A study conducted by Dr. Bert Vogelstein of Johns Hopkins and his team, investigated and analyzed if sequencing entire DNA of a person would help in determining the individual’s risk of disease, reports NY Times. The study has been published in the journal, Science Translational Medicine.
The study involved analysis of data of 53,666 identical twins collected from registries in United States, Denmark, Finland, and Norway. Twins share the same genometype and hence would have the same risks for a disease. Data from twins were analyzed for clinically significant risk for 24 different diseases and the results obtained were as follows:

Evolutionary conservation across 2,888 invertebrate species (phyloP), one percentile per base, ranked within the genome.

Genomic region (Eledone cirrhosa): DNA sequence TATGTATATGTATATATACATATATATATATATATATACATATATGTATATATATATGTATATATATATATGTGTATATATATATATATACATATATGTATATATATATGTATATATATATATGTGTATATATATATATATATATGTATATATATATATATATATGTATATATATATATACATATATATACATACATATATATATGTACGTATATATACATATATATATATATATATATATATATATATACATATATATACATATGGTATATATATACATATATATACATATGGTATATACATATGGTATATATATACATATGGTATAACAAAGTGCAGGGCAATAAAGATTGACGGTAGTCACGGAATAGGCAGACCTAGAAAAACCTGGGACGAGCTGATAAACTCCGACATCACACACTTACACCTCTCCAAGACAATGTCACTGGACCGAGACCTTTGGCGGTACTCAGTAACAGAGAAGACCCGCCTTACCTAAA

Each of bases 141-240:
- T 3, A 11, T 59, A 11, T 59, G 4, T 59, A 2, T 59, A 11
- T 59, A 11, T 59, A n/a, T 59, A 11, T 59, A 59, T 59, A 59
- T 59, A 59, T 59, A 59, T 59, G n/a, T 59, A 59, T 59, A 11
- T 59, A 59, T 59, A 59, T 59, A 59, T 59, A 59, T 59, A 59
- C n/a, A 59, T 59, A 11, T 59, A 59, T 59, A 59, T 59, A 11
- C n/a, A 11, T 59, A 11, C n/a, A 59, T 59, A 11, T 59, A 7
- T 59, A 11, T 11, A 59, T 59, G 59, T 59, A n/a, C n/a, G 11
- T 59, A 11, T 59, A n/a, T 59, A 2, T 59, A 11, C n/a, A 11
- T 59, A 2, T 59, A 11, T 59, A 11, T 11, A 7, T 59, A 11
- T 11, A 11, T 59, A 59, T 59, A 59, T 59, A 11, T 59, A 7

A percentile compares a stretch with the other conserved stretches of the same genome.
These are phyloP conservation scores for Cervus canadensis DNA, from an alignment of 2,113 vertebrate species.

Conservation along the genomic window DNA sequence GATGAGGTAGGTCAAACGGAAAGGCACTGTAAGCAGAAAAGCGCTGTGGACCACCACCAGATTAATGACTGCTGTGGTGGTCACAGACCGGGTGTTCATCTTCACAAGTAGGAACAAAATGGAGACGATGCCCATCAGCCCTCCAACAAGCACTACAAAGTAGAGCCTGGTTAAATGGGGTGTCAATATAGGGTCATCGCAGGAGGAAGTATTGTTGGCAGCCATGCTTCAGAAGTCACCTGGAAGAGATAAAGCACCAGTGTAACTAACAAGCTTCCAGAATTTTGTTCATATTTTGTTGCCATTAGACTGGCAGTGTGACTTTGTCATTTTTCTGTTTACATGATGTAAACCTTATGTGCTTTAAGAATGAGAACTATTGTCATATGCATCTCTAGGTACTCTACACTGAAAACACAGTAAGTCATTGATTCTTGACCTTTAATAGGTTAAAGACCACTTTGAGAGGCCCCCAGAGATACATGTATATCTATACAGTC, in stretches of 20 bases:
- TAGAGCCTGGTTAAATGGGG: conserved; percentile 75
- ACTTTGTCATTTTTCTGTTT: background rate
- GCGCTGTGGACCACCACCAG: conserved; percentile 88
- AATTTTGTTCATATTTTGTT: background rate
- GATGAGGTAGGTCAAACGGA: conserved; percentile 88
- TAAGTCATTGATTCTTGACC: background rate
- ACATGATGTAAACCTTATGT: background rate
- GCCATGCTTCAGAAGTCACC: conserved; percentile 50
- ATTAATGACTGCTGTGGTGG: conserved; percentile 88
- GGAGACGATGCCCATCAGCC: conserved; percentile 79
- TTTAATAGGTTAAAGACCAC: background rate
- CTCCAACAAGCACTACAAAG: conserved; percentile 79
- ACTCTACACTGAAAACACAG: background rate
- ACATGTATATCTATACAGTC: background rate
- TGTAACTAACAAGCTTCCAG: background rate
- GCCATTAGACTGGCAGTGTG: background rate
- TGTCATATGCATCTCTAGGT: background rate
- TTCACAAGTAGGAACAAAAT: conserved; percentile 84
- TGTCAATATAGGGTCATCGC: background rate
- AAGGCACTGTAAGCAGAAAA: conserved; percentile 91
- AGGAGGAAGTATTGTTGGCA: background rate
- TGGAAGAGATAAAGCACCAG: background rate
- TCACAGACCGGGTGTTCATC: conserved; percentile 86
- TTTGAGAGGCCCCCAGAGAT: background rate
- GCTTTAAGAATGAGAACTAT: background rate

- Majority of individuals would receive negative test results for 23 of the 24 diseases.
- However, even in those testing negative, the probability of getting 19 of the 24 diseases would be around 50% to 80 %.
- Nevertheless, 90% of those tested may be alerted to a predisposition to at least one disease like, Type 1 diabetes, autoimmune thyroid disease, and Alzheimer’s disease.
The study indicates that complete DNA sequencing alone cannot predict diseases a person may have in future.
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